There are four connections that must be made between an external nRF51822 and the nRF51 DK for SWD debugging:

  • Two connections are for SWD debugging traffic.  SWD debugging traffic goes over SWD (data i/o) and SWDCLK (clock).  
  • A 3V reference is required.  If the nRF51 DK detects the 3V power coming from the external nRF51822, it will target programming/debugging on the external nRF51822.
  • GND is required so that the chips share a common ground.



The Bluefruit exposes the SWD, SWC (clock), and 3V on the back.  The GND connection is exposed with the other available connections on the front.


The pin mappings from the P20 connector on the nRF51 DK and the Bluefruit are listed in the table below:

pins P20 Bluefruit
3V 3 3vo

Here is an image of the Bluefruit I used with wires I soldered on:


Here is an image of the Bluefruit connected up on a breadboard:


An an image of the wires connected to the P20 on the nRF51 DK:


Software Test

Notice the lit LED in the image of the Bluefruit on a breadboard.  To test external programming/debugging, I wrote an app for the nRF51822 that turns on and off this light.  The Eclipse project – BlinkyBlueFruit – is located at this GitHub location.

Looking at the Bluefruit LE UART Friend schematic:

Pasted Image 7 31 15 4 32 PM

pins 18 and 19 of the nRF51822 on the Bluefruit have LEDs attached.  I’ll use pin 19.  Here are the lines in main.c:

int main(void)




    // Toggle LEDs.

    while (true)








Memory Location

I’m thankful to Mahesh for pointing out checking the memory allocation for the nRF518122’s Flash and Ram in his blog post.  How much is allocated and it’s starting address are contained within the .ld file.  The .ld file comes along with each nRF51 SDK example and is part of the Make toolchain.  Where there is a Makefile there is a .ld file.  I discussed using nRF51 SDK projects in Eclipse in a previous post.

The chip that is being debugged needs to have the origin and length set correctly within the .ld file.  These values will vary based on the amount of Flash/Ram on the chip and whether a BLE software stack, like the S110 is used (link to S110 specification download).

Flash and Ram

Since I evolve my software from the SDK example, the first question is: Is there a difference in the amount of Flash and/or Ram on the nRF51822 chip used on the Bluefruit versus used on the nRF51 chip used on the nRF51 DK?

The Flash and Ram of the two chips:

  Flash Ram Source
nRF51 DK 256KB 32KB simple_adc_gcc_nrf51.ld
Bluefruit 256KB 32KB

Both the chip on the nRF51 DK and the Bluefruit include 256KB of Flash and 32KB of Ram.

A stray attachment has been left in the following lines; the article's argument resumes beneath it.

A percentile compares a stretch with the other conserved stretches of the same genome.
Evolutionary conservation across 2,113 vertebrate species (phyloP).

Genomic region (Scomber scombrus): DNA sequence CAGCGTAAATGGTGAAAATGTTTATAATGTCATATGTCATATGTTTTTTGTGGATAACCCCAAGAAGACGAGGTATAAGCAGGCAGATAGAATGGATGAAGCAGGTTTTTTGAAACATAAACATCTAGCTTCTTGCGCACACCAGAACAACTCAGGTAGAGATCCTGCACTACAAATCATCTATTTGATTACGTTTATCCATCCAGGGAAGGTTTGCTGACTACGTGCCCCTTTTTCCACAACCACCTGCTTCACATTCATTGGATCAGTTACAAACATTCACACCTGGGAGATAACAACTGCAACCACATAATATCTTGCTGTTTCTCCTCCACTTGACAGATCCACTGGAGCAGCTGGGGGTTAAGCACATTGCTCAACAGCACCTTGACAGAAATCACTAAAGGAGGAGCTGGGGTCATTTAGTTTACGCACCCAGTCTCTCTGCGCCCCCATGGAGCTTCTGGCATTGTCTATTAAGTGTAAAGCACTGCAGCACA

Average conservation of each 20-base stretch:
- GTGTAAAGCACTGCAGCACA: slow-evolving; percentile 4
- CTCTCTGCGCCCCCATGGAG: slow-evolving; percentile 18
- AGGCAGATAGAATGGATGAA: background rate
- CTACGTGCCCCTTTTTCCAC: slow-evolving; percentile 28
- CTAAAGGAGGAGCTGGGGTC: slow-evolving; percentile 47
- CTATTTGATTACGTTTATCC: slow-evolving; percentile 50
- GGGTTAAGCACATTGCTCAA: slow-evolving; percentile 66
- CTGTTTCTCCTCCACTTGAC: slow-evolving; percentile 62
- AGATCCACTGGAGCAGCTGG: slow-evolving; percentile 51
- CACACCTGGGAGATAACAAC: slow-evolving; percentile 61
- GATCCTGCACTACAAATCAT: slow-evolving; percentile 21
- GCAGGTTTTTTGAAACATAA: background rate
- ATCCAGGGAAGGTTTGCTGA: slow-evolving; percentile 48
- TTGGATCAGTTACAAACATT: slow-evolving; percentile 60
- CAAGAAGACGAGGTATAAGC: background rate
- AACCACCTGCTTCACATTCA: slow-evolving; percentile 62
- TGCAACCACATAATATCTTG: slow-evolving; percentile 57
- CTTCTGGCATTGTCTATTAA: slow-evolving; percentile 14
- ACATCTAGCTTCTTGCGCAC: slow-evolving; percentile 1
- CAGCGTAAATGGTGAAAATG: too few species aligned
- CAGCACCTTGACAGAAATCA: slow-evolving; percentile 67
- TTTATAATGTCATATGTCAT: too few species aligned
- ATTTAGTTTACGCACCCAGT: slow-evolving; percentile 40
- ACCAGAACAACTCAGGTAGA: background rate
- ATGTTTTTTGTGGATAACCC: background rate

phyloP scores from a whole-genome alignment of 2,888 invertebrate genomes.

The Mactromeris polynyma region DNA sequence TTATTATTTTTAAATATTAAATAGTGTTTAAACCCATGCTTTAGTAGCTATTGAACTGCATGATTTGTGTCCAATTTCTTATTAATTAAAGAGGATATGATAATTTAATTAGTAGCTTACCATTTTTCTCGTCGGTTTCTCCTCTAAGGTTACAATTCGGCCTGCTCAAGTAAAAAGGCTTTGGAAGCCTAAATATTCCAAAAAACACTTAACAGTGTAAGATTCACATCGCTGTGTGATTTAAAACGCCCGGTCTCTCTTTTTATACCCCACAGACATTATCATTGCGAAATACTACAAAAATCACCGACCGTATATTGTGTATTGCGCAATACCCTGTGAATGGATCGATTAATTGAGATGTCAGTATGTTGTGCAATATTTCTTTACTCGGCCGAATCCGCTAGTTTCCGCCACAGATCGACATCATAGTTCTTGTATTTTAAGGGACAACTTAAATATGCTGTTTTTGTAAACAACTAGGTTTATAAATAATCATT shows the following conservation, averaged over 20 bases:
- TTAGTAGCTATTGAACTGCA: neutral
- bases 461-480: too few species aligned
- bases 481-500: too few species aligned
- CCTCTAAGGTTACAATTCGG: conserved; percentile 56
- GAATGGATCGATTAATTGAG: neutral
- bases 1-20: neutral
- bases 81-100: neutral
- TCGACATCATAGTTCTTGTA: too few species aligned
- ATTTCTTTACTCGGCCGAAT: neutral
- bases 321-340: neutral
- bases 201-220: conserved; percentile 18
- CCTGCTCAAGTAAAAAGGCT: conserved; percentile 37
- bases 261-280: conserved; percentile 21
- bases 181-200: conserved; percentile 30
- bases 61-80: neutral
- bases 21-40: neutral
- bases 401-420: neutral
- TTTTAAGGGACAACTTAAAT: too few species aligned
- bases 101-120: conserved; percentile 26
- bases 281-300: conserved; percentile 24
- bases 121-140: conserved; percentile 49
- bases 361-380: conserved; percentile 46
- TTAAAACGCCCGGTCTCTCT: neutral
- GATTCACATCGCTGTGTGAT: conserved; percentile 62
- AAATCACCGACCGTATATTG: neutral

Memory Without the S110 Stack – nRF51 DK

Without the S110 stack, (usually :-) ) an .ld file from the nRF51 SDK sets the Flash and Ram memory to:



  FLASH (rx) : ORIGIN = 0x0, LENGTH = 0x40000

  RAM (rwx) :  ORIGIN = 0x20000000, LENGTH = 0x8000


I copied the above from the simple_adc_gcc_nrf51.ld file.  The amount of Flash = 0x40000 = 256KB.  The amount of Ram = 0x8000 = 32KB.

Memory With the S110 Stack – nRF51 DK

When BLE is added to the software, the values in the .ld file need to accommodate the Flash and Ram used by the BLE stack.  I use the S110 stack.  Here is a .ld file when the S110 stack is included:

FLASH (rx) : ORIGIN = 0x18000, LENGTH = 0x28000
RAM (rwx) : ORIGIN = 0x20002000, LENGTH = 0x6000

When the S110 stack is present, the Ram origin is set at 0x20002000, length = 24KB (i.e.: 0x6000 length).  Note:  Table 2 in the S110 Stack specification (link to download) states the S110 takes 8KB of Ram.  24KB + 8KB = 32KB.  That adds up nicely!

Based on what I read in Table 2, I thought the Flash origin would be 0x14000 (i.e.: 80KB for the S110 stack).  However, the example starts the Flash memory location for the app at 0x18000 – 96KB above 0x0.  Maybe this is so the S110 versions have room to grow?  Of course – I might be misinterpretting because I am not understanding something.


I set up and used the same erase/flash make commands that I had used previously (see earlier discussion of setting up the Eclipse build environment).

It worked!  I have more confidence in what connections are needed on the Ladybug Blue Lite to support SWD debugging.  A definite YIPPEE!!! moment.



Thanks for reading this far.  Please find many things to smile about.

Using a Battery with the Ladybug Blue Lite

I decided on two Ladybug Blue models – one with pumps and one without.  The one without pump measures the pH and EC.  It doesn’t require a lot of current.  I’ve decided to make a PCB I’m calling the Ladybug Blue Lite that runs off of a battery.  This way, the pH and EC can be measured wherever there is a container of nutrient bath.

But which battery?

The Goal

The goal of this post is to pick a battery topology to power remote measuring of the pH and EC of a nutrient bath.  Results can be read on a smartphone.

Thanks to Those That Went Before

I am very grateful for all I have learned from Chris Gammell and Contextual Electronics.  His mentorship style has given me the confidence to keep at electronics and embedded systems programming even though I have no background in these fields.  I look back a year and get excited thinking about how much I have learned and been able to accomplish from designing a PCB to soldering the chips on the board to figuring out expectations on how the circuits should work.

The Battery

In Chris’s Contextual Electronics course, he mentored us through two topics:

  • battery topologies to drive sensors + microntrollers + 5V motors
  • buck, boost, and buck-boost converters
During one iteration of the power section of the Ladybug Blue Lite I designed for a LiPo battery (note: I found Adafruit’s description of Lithium ion polymer and Lithium ion batteries very helpful).  The Ladybug Blue Lite included the ability to recharge the battery through a USB micro port.